The media thus did not recognize these as the signs of a failing revolution. Later, when Ayatollah Ali Khamenei spoke Friday and called out the Islamic Revolutionary Guard Corps, they failed to understand that the troops — definitely not drawn from what we might call the “Twittering classes,” would remain loyal to the regime for ideological and social reasons. The troops had about as much sympathy for the demonstrators as a small-town boy from Alabama might have for a Harvard postdoc. Failing to understand the social tensions in Iran, the reporters deluded themselves into thinking they were witnessing a general uprising. But this was not St. Petersburg in 1917 or Bucharest in 1989 — it was Tiananmen Square.

…[T]the social difference between someone living in a town with 10,000 people and someone living in Tehran is the difference between someone living in Bastrop, Texas and someone living in New York. We can assure you that that difference is not only vast, but that most of the good people of Bastrop and the fine people of New York would probably not see the world the same way. The failure to understand the dramatic diversity of Iranian society led observers to assume that students at Iran’s elite university somehow spoke for the rest of the country.

Talking Guantanamo on Wednesday

This coming Wednesday I'll be moderating an English-language talk by Pardiss Kebriaei, an American attorney from the Center for Constitutional Rights (CCR) who's representing several detainees at Guantanamo Bay. The talk is a joint project of DIAS (a Duesseldorf-based foreign policy think tank) and the Heinrich-Heine University Group of Amnesty International (g). A preview of the talk in German can be found here.

The CCR is the pioneering force behind the Guantanamo Global Justice Initiative, a program whose purpose is to provide high-quality legal representation for all of the individuals detained at Guantanamo:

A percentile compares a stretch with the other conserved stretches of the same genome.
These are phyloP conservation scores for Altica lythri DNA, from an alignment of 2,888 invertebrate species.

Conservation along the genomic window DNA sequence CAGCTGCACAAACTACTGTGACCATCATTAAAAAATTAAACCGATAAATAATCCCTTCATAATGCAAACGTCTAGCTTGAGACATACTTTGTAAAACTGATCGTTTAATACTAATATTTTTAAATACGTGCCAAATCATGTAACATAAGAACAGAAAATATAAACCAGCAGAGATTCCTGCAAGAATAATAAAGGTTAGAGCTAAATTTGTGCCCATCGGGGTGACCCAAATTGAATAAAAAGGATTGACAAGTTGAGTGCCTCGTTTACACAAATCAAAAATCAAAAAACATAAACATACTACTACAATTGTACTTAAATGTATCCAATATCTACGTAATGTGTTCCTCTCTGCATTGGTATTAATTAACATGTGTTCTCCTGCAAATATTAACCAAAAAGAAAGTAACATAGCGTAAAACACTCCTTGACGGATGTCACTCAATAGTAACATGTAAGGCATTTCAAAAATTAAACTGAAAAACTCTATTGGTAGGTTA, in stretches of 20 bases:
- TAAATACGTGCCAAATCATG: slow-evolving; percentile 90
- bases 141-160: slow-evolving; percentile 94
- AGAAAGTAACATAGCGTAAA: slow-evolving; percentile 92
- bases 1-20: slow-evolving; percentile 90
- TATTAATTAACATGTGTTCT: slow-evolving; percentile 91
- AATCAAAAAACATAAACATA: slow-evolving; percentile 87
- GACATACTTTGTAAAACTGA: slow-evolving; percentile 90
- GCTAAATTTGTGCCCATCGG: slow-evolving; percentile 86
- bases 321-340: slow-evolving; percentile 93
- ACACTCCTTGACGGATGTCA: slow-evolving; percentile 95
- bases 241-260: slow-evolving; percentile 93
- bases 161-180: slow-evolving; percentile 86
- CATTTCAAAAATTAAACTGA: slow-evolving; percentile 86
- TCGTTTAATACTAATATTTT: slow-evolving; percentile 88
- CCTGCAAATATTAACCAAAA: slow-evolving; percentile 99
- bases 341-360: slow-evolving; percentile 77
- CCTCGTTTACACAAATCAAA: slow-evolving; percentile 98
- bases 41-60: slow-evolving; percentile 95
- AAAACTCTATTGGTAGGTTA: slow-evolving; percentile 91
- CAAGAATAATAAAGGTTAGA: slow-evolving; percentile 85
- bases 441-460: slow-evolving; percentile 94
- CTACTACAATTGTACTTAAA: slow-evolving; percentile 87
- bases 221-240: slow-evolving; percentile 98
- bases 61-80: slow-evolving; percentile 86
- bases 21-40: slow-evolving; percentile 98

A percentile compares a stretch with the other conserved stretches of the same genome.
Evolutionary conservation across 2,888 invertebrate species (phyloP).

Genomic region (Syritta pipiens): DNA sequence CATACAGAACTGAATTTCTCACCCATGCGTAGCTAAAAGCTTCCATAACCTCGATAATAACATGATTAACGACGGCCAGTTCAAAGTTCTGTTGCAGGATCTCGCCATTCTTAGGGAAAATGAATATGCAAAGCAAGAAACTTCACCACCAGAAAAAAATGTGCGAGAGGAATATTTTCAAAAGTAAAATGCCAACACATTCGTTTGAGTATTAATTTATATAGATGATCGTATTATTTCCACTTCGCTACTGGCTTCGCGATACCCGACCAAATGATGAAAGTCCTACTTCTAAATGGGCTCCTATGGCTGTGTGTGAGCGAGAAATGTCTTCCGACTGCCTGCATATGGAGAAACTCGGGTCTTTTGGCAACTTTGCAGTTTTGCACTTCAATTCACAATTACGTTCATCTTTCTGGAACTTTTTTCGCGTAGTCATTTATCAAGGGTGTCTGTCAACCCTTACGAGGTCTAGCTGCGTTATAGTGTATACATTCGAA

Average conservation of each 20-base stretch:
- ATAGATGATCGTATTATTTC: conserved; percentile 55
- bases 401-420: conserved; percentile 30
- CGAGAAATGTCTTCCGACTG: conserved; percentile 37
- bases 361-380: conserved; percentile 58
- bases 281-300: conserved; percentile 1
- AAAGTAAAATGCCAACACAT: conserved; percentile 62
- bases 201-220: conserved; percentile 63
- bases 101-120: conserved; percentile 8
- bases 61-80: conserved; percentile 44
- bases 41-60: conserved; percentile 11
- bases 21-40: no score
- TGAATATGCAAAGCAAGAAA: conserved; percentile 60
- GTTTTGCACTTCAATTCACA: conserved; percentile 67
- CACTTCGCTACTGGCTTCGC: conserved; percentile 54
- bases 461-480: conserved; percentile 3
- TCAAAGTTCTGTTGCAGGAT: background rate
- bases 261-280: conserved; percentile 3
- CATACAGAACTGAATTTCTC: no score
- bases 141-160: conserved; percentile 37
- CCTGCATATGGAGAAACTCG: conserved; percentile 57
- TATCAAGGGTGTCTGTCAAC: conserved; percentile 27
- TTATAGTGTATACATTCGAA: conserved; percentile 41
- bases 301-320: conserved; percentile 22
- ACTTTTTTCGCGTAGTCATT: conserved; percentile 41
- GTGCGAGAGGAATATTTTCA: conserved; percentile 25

Nuts and bolts: The talk will happen on Wednesday, 24 June, at 12:30 PM  in the Grosser Vortragssaal (Large Lecture Room) of the main library of the University of Duesseldorf, Building 24.41 (identifed with the word Bibliothek on this map (g)).

The speech will be held in English. We're anticipating good turnout, and the Large Lecture Room actually isn't all that large, so come early to get prime seats. Of course, there'll be a question-and-answer period after the talk, and I'll translate questions from German into English if need be. 

We'll try to keep the talk as accessible as possible, but the legal issues are fairly involved, so you might want to read up first. Here's a fact sheet about the Supreme Court's landmark 2008 decision in Boumediene v. Bush. If you're one of those people who wants to go straight to the source, go here (.pdf) to find all 134 pages of the court opinion (including a nice potted history of the right of habeas corpus). I don't want to give away any spoilers, but let's just say Jack Bauer probably wasn't pleased at the result.

The Finest Schnaps in Germany

I had it last night. It comes from the Peter Klas distillery/winery, located on the Mosel river. Klas makes Schnaps from, among other things, forest berries, Riesling grapes, and peaches. It comes in plain 1-liter bottles with screw-on caps, it's completely clear and 80 proof, and it's lusciously fruity without being sweet. A joy to the senses.

Peter Klas is a traditional family business who probably sees having any sort of website as a dangerous concession to modernity, so I'm not sure how I'm going to be able to get more of this stuff. But if you join me in my quest, you won't be disappointed, I promise.